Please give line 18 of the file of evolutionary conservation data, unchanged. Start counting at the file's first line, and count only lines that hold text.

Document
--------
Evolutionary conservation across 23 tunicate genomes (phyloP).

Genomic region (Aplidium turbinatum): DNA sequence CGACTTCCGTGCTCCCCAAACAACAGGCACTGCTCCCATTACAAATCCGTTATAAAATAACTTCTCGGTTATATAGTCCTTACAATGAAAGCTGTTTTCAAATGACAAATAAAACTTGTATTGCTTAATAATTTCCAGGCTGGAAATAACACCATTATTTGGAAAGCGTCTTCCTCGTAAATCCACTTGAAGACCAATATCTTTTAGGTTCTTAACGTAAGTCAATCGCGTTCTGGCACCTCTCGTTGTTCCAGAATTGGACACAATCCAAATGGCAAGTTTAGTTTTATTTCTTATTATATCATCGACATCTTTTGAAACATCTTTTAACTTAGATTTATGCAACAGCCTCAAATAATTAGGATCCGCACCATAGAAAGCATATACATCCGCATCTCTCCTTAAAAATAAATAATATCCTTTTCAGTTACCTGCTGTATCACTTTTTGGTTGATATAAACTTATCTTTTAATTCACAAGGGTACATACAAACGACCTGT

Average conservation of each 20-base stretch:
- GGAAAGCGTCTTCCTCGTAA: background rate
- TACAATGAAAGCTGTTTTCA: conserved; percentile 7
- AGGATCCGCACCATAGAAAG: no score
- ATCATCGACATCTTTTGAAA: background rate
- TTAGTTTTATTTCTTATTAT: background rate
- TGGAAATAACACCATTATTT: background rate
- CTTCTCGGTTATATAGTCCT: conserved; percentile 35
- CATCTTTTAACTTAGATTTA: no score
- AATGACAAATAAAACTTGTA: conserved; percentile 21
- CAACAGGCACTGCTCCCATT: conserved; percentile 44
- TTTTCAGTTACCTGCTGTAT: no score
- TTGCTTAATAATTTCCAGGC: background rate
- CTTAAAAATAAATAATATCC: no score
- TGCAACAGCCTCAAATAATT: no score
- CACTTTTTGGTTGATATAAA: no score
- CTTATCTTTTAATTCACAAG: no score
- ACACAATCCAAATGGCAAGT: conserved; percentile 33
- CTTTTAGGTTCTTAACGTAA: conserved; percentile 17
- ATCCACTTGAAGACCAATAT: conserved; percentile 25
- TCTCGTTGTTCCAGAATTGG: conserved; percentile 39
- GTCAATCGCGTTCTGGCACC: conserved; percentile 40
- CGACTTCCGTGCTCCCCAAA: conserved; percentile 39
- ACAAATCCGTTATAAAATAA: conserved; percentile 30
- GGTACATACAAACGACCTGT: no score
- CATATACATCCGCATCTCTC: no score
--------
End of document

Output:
- CACTTTTTGGTTGATATAAA: no score